Schizophrenia is a complex mental disorder that makes it difficult to:
• Tell the difference between real and unreal experiences
• Think logically
• Have normal emotional responses,
• Behave normally in social situations
Causes, incidence, and risk factors
Schizophrenia is a complex illness. Mental health experts are not sure what causes it. However, genetic factors appear to play a role.
• Certain environmental events may trigger schizophrenia in people who are genetically at risk for it.
• You are more likely to develop schizophrenia if you have a family member with the disease.
Schizophrenia affects both men and women equally. It usually begins in the teen years or young adulthood, but may begin later in life. It tends to begin later in women, and is more mild.
Childhood-onset schizophrenia begins after age 5. Childhood schizophrenia is rare and can be difficult to tell apart from other developmental disorders of childhood, such as autism.
Schizophrenia symptoms usually develop slowly over months or years. Sometimes you may have many symptoms, and at other times you may only have a few.
People with any type of schizophrenia may have difficulty keeping friends and working. They may also have problems with anxiety, depression, and suicidal thoughts or behaviors.
At first, you may have the following symptoms:
• Irritable or tense feeling
• Difficulty sleeping
• Difficulty concentrating
As the illness continues, problems with thinking, emotions and behavior develop, including:
• Lack of emotion (flat affect)
• Strongly held beliefs that are not based in reality (delusions)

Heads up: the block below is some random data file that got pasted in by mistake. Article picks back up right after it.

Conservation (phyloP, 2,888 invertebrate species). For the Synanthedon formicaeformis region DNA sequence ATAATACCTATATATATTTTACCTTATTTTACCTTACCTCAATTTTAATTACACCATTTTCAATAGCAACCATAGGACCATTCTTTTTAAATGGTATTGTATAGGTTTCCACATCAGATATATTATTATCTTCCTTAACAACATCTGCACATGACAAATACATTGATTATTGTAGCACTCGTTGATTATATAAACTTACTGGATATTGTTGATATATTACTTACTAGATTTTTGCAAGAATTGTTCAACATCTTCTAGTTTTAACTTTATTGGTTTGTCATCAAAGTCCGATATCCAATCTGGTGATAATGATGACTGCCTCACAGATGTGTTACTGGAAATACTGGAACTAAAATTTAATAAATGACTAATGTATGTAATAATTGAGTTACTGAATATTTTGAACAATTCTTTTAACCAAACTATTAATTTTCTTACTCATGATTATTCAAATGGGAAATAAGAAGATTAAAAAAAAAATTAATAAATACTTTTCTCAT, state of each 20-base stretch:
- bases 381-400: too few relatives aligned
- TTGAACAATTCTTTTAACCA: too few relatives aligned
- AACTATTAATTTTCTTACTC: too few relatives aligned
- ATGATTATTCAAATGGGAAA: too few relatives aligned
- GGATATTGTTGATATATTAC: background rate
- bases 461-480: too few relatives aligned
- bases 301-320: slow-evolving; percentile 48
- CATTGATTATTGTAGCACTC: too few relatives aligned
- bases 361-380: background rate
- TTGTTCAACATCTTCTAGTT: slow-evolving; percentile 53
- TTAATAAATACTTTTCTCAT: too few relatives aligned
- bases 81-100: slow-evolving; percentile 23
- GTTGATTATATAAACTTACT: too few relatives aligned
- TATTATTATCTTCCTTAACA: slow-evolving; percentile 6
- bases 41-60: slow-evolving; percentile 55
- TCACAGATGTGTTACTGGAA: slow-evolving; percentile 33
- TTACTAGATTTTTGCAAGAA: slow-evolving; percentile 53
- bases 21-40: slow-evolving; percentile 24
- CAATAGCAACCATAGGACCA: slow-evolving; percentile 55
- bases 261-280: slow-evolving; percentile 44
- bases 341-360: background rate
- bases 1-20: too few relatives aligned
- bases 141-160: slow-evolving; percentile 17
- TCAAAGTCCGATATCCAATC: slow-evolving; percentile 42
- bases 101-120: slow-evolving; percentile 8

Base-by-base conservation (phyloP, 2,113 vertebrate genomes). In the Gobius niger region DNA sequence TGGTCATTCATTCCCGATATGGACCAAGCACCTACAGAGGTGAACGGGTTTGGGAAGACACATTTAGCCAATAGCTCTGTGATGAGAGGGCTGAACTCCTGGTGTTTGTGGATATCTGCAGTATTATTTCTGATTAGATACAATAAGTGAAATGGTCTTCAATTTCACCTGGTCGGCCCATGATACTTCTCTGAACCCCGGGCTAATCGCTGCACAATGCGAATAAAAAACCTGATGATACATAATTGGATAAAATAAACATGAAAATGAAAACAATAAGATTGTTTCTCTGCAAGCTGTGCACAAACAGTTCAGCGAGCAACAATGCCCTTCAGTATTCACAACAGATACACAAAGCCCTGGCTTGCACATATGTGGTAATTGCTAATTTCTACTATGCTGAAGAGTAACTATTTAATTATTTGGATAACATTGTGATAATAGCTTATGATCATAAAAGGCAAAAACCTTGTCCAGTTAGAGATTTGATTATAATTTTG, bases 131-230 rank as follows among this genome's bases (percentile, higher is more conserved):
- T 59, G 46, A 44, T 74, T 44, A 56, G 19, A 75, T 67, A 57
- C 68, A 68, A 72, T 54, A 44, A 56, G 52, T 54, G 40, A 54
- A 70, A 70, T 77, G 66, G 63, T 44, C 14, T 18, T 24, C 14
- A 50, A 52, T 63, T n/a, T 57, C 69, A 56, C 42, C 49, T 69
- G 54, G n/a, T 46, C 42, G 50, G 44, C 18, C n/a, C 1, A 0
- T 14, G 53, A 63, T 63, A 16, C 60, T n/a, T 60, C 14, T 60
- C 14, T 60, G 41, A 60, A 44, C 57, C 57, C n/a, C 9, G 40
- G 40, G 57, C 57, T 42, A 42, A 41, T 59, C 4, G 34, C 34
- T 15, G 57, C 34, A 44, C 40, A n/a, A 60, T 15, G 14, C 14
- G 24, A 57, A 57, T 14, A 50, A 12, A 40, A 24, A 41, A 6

• Hearing or seeing things that are not there (hallucinations)
• Problems paying attention
• Thoughts "jump" between unrelated topics ( “loose associations”)
• Bizarre behaviors
• Social isolation
Famous People with Schizophrenia
Eduard Einstein - (28 July 1910 - 25 October 1965) Eduard Einstein was extremely intelligent and always surpassed other students in school. Throughout his youth Eduard wanted to be a psychoanalyst but was afflicted with schizophrenia by the age of 20 which leaded him to be institutionalized several times. He died in an asylum at age 55 and his family lineage has been used to raise public awareness of schizophrenia.
John Nash - (born June 13, 1928) John Nash is an American mathematician working in differential geometry, game theory and partial differential equations. A hollywood movie has been made representing Nash, the movie itself name "A beautiful Mind" which was later nominated for 8 Oscars. The movie was based on his mathematical genius and his struggle with Schizophrenia. Nash would conduct scientific experiments in his room at a young age and would prefer to work alone. He was often rejected by his classmates and would most of the time laugh it off with practical jokes and intellectual superiority. He would see everyone elses daily activities as a distraction to his scientific work. Nash was awarded the John von Neumann Theory Prize for his invention of non-cooperative equilibria, now called Nash equilibria. Between 1945 and 1996 he had published a total of 23 scientific studies.